Guest post by Andrew McGee
Who’d have thought making a film set in space would be so tricky?
The Watchers was shot in late 2016, and through the hard work of an amazing cast and crew, the pre-production and shoot itself went extremely smoothly (even with my own laptop almost falling off the set, see below).
Jumping straight into such an ambitious film straight after graduating, with professional adult actors and a fully constructed set of the International Space Station (thanks to the wonderful Jason Kelvin), was such an exciting time as a director. I’d like to discuss the process in detail once the film’s out (because the shoot is definitely still fresh in my mind…), but creating zero gravity by pushing a wheelie chair with a broom and hanging tennis balls from fishing wire was certainly a highlight.
The edit was locked soon after wrapping and we brought on composer Thibault Chavanis, whose score has become such an integral part of the film and taken it to new heights (I was banned from making space puns on set. It didn’t last).
Then it came to the visuals effects, and things came to a grinding halt.
The kindness and generosity of everyone who backed the film meant we could get it off the ground and get everything in place for a successful shoot, but the truth is VFX are very expensive and time-consuming for the standard we wanted. We were comparatively low on budget for a professional-looking final product, and didn’t want to compromise on that vision. I’ve done effects for a few of the shots and tried doing it all myself at one point, but we’d be waiting another year for release while I worked out what on earth “parallax” meant.
We contacted several production companies and their interns which looked positive for a while, but those options eventually fell through. I then came into contact with a filmmaker and digital compositor who offered to help for a reasonable cost. His professional background was legit and I enjoyed chatting to him, but after weeks turned into months with little to show and progressively more outlandish excuses while avoiding communication, things became very strange and obviously didn’t add up.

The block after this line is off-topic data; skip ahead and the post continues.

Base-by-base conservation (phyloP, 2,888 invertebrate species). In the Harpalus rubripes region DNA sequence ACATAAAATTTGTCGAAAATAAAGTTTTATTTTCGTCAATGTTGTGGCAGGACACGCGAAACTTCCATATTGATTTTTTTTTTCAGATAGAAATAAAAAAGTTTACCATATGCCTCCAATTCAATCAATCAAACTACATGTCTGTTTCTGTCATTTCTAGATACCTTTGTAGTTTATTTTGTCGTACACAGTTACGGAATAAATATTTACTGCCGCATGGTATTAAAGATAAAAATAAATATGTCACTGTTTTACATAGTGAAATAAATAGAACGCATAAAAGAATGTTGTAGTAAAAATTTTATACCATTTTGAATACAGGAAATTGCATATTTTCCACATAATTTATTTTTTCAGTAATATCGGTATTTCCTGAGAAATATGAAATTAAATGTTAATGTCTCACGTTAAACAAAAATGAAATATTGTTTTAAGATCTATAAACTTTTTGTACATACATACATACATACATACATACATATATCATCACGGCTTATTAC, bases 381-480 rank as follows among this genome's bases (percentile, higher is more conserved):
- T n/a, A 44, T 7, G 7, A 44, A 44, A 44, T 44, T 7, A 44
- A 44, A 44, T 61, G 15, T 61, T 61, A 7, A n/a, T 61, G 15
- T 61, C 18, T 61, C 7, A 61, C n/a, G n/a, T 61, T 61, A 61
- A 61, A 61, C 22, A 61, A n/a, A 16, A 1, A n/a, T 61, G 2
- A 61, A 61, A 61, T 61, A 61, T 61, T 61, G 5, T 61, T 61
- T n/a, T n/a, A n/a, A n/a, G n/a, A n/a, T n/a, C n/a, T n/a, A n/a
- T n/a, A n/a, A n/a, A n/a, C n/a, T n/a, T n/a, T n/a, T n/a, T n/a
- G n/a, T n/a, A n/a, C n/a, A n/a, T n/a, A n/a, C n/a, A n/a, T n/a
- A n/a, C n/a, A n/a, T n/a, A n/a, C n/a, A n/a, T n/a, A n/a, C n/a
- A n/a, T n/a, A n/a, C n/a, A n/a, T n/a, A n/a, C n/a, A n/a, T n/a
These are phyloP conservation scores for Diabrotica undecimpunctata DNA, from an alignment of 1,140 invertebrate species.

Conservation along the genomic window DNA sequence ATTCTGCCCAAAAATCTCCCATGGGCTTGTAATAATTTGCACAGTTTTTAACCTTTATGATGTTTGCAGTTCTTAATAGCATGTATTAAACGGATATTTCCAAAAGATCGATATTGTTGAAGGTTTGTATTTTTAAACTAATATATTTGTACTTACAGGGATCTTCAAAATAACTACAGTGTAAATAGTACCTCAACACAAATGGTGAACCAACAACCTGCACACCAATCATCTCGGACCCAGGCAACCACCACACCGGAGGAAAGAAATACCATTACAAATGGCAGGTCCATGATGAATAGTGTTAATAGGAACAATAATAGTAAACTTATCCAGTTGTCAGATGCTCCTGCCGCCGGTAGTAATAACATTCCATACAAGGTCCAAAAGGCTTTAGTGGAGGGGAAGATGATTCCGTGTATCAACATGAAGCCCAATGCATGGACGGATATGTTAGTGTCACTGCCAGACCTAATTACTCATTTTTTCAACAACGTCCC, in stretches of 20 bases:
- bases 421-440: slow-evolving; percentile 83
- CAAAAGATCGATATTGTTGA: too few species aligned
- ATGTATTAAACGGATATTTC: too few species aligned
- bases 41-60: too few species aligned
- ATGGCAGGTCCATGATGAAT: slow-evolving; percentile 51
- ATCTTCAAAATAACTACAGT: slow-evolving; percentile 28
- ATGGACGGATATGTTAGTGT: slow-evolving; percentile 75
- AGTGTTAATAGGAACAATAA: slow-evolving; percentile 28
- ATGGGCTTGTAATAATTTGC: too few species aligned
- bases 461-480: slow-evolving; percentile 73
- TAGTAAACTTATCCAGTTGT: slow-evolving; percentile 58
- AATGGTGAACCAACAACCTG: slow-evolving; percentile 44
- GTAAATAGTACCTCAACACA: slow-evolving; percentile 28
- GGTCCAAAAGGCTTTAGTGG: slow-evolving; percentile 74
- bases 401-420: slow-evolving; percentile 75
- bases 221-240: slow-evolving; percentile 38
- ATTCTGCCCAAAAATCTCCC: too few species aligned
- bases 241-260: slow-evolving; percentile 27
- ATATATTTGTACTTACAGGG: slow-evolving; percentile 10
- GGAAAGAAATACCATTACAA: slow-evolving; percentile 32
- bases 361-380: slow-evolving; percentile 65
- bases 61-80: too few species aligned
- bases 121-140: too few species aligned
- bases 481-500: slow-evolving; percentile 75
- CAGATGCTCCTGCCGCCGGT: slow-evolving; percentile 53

We should have moved on sooner, but the hope and assurances that the supposedly finished files were just around the corner was a powerful draw. It’s a learning curve, and a slightly depressing lesson about trust. Anyway, it’s now looking like small claims court for the sake of my small deposit. The film would’ve been out many months ago if it wasn’t for a con man (Andrew Scott Marshall, if any filmmakers come across him).
Thankfully we now have brilliant VFX artist Adam Wilkes on board and performing miracles, and we’re very nearly there.
So thank you to everyone who’s followed and supported the film for this long, especially close friends who are likely sick of me going on about it and repeating “it’s getting there”. Obviously we expected it to be completed long ago, but hopefully this has explained the difficulties with post-production for a film with this much green screen and destruction.
Of course there are a few things I’d do differently now, like being bolder with shot choices and more playful with zero gravity, especially having learnt so much as a filmmaker since then. But it’s something I’m incredibly proud to have directed, and to have worked with so many talented people who helped make my original dodgy storyboards a reality. A longer wait inevitably sets higher expectations, but I do hope you think it’s been worth it. It’s definitely a better space film than The Cloverfield Paradox, but that’s not exactly a high bar to reach. It’s a small, intimate story with the backdrop of a Hollywood disaster film (for a fraction of a fraction of the budget), with fantastic performances of four very different characters dealing with an absurd, horrific situation in their own very human ways.
The film’s been in some stage of production for the entirety of my post-uni adult life, and in that time I’ve found a job as an editor, other projects have been written, shot and released, and general life stuff happened in between. I’m not quite sure what life will be like without that Premiere file staring back at me from the desktop, but I do know it’ll involve another stupidly ambitious film to obsess over for a while. Hopefully with fewer con men though.
There are so many people to thank for putting their trust into us and this project, and all will of course be credited at the end of the film. For now I’d just like to give a special big thank you to our Co-Exec Producers: Laurian Gridinoc and Susan Astley, without whom this film simply wouldn’t exist.
So when can we finally see it?
Or from April 28th, to be more precise.
Instead of an anticlimactic release online after all this time (and leaving it to the mercy of being watched on phones – the horror), or getting people together just for a 10 minute screening, I thought we’d get a few other filmmaker friends together to premiere their latest shorts for an hour, since there’s rarely an opportunity to share smaller independent films with an immediate audience. This includes another short which ties directly into The Watchers, Can She See Us Daddy, which I co-directed with David Jacobson, the writer and producer of The Watchers.
This will be on the Saturday 28th of April, provisionally at 7.30pm at Met Film School by Ealing Studios, and the film will be viewable online shortly after.
The Watchers and Can she See Us Daddy were primarily made for the Impact50 competition, a great initiative for collaborative filmmaking, then we’ll be submitted to festivals and other competitions (including one run by NASA…).
Not long now, so watch this space!